Okay kids, avalanche beacon theories of evolution. Operative word: “urgency.”
As one of the few, the proud, the brave who actually ski toured before widespread acceptance of electronic avalanche rescue beacons, I’ve got an overall sense of how things have progressed. My recollection is that early theory of avalanche rescue assumed buried victims had a longer grace period before suffocation than what we now know to be true.
For example, it was assumed you could tie into a brightly colored string known as an “avalanche cord,” which was then followed to your burial location as you lay there dreaming about your next Florida beach vacation. Presumably this was done by pulling the string up out of the snow, eventually tugging on the victim and interrupting their reverie.
As you can imagine, theory was not practice. The string could get wedged under snow blocks, and was 100% likely to get broken or tangled if any vegetation was present. Not to mention the challenge of skiing with a string whipping around your legs. I’d imagine the avalanche cord might have saved a life or two over the years, but not to any measurable extent of improving avalanche safety for the overall ski touring public.
Another example: It was not uncommon in the early days, when beacon use became more accepted, for skiers to not carry a shovel or a probe. The assumption was you’d just dig that Florida dreamer out with your hands and a ski. It took a few preventable tragedies to put a stop to this.
Thus, through past decades, specious theories of avalanche rescue have made way for real world vetted methods. Biggest events in that vein: Invention of the actual electronic locator, then, the digital multiple-antenna beacon. Both were quantum leaps. But one part of the equation still remains a challenge, though we continue to hone in on the solution. That being the fine search.
If a victim is buried near the surface, you can often walk your digital beacon into their location within the distance of a shovel blade or better. Increase burial depth, and you may reach a wall of confusion that despite all sorts of “fine searching” is ultimately solved using a spiral pattern with your avalanche probe. The fine search is time consuming and confusing for many people, often involving use of an archaic “grid” pattern method that isn’t much different than what we were doing 35 years ago. Only back then we had beacons with audio signals I remain convinced were easier to utilize than flashing lights and tiny confusing LED icons.
Yes, still room for improvement. Still room for beacons that make the search process as seamless as possible. Still room to better utilized hearing instead of eyesight.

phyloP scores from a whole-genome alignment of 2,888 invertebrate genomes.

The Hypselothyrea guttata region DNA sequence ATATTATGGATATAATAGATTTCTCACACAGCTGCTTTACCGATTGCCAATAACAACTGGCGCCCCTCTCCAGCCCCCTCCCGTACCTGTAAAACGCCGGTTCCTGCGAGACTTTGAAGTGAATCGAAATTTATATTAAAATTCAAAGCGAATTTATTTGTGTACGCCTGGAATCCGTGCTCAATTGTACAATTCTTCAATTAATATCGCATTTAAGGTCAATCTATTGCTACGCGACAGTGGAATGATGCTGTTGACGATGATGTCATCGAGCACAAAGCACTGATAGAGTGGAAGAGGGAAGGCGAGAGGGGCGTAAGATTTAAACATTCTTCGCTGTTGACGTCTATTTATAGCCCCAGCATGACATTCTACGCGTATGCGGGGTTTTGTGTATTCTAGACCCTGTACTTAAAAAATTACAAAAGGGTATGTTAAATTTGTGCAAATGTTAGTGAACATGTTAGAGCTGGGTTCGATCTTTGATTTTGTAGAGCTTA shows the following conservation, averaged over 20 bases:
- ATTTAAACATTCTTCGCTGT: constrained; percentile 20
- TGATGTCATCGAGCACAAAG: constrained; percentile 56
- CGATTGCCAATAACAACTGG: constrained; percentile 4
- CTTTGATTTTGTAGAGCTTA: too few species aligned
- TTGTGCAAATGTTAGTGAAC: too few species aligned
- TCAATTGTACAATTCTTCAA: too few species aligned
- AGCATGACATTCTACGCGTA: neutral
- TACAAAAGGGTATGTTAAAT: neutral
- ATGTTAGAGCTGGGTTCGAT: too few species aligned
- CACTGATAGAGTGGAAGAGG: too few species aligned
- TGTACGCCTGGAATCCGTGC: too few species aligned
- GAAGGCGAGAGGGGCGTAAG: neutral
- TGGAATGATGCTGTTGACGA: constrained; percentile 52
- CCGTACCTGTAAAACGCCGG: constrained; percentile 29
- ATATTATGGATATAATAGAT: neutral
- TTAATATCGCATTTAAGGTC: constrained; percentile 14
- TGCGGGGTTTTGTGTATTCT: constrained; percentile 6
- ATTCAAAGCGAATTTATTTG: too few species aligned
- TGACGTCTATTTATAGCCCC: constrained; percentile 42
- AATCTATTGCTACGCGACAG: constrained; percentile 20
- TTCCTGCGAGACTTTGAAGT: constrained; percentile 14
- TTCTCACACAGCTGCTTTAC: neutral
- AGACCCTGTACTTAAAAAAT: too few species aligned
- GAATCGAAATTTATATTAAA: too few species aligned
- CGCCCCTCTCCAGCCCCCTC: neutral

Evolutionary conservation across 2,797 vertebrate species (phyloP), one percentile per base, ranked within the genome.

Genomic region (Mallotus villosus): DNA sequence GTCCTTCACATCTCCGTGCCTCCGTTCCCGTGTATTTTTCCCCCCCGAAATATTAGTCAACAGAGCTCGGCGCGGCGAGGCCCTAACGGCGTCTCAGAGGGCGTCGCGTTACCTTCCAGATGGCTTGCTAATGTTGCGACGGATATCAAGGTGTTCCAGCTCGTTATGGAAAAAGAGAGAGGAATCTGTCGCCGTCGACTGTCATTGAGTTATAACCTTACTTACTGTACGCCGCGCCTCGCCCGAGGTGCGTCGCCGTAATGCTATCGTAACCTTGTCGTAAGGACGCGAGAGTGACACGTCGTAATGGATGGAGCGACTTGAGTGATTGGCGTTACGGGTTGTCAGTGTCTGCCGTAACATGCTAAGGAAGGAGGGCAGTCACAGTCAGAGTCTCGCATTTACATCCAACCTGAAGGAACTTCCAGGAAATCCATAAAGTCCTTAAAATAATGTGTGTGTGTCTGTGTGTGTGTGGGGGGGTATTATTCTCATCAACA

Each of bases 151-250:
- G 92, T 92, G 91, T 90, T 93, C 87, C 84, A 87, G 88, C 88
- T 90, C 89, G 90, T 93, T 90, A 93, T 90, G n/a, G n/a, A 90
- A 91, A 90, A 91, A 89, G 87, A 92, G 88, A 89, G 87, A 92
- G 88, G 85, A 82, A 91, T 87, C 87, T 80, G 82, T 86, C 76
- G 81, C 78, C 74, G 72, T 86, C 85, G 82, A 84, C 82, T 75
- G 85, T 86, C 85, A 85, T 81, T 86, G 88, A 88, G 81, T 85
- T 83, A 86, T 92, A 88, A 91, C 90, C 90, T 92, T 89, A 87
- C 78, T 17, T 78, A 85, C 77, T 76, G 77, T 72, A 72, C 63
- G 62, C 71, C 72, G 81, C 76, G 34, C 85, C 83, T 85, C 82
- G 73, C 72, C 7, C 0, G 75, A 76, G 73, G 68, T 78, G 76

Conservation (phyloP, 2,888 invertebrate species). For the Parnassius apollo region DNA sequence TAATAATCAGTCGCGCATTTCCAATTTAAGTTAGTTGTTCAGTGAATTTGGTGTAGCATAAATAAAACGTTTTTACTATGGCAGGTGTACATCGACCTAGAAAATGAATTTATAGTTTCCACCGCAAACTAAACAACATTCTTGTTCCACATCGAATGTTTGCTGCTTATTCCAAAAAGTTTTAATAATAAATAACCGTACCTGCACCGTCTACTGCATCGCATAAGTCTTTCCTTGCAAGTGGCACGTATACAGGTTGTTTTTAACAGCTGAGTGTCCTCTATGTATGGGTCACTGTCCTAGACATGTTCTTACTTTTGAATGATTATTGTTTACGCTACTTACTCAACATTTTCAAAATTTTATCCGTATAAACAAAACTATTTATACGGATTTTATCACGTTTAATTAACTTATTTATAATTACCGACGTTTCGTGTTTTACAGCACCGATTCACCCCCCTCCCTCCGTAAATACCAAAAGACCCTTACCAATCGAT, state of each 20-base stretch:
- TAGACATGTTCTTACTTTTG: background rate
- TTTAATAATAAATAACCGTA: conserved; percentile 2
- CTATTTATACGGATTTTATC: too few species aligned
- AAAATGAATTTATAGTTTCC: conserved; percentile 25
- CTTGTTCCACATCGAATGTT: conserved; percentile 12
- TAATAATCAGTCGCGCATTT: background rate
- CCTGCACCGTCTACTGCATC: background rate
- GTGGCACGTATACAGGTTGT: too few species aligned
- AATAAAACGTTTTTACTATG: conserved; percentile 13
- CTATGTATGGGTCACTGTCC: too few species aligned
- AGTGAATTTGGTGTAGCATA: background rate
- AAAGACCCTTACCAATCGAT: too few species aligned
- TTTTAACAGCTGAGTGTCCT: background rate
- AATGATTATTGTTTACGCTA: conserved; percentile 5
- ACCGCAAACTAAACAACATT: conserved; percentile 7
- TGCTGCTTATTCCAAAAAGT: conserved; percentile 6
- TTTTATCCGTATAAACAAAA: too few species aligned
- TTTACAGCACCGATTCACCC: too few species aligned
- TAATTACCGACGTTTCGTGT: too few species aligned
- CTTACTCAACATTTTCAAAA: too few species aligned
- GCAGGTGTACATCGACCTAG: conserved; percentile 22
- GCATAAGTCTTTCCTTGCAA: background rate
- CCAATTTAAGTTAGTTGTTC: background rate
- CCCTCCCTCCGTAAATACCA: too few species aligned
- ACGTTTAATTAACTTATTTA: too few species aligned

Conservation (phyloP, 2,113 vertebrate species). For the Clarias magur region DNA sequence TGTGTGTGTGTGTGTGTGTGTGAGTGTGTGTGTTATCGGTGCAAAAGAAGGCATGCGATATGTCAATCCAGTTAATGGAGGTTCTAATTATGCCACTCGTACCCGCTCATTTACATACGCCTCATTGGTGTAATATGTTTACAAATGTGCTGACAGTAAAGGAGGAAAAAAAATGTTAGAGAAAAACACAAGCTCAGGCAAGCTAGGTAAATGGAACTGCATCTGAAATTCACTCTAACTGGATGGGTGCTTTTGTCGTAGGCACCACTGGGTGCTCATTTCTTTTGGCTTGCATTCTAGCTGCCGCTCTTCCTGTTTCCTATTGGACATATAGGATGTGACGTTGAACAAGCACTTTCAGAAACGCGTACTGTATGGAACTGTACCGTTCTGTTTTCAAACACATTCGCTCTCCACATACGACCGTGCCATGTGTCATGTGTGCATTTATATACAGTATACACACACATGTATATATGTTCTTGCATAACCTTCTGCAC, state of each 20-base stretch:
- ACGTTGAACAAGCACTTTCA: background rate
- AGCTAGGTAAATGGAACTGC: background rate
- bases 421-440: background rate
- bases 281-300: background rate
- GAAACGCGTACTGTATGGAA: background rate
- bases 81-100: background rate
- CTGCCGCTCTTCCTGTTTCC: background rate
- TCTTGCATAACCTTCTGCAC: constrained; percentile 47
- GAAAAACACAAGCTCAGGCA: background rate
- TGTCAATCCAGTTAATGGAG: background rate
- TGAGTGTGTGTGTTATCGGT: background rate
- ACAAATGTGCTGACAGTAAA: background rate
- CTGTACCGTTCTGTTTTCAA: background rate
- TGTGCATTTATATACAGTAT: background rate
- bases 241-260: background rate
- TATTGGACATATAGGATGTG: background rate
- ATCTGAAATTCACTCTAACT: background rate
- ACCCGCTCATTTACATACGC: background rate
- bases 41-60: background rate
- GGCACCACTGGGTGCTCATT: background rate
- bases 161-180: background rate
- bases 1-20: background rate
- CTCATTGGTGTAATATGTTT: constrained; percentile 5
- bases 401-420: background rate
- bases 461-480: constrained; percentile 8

Yesterday here in Utah, at Outdoor Retailer, we got to check out a couple of new beacon offerings from Mammut that clearly do continue the positive trends mentioned above. Efforts are being made to speed up that annoying and downright dangerous final fine search, and audio signals are not an afterthought.
Indeed, we were shown that “high fidelity” sound is part of most search procedures. Most useful is perhaps that of having two different beep tones when you’re tracking two buried beacons. Of course, noise is part of how other brand beacons operate, some with it more useful than others. In the case of these new Baryvox units, sound is most certainly not a cute racket pretending to be something useful, but rather carefully designed audio intended to be an integral part of how your brain receives information from the beacon.
Audible search beeps are available with both beacons. Mammut calls this “acoustic search guidance.”
The new beacons are the Barryvox and Barryvox S. Mammut kept the basic functions of both the Element and Pulse beacons (respectively), with goals to improve the simplicity, ease of use and the performance of both beacons. On first glance, it appears they did a good job approaching those goals. Following is a combo of what we observed in a quick session, and what we were told by the marketeers. Our comments in parenthesis.
Barryvox S: Designed for single burials, or extremely difficult multiple burials involving signal overlap. Compared to its predecessor the Pulse, the Barryvox S has higher performance overall, a simpler user interface, and new background programming that makes searching easier and faster.
Barryvox: a more basic beacon that will appeal to those who place the highest priority on simplicity and value. Again, this is the replacement for the Element model.
Both new beacons feature:
Available October 2017.
WildSnow.com publisher emeritus and founder Lou (Louis Dawson) has a 50+ years career in climbing, backcountry skiing and ski mountaineering. He was the first person in history to ski down all 54 Colorado 14,000-foot peaks, has authored numerous books about about backcountry skiing, and has skied from the summit of Denali in Alaska, North America’s highest mountain.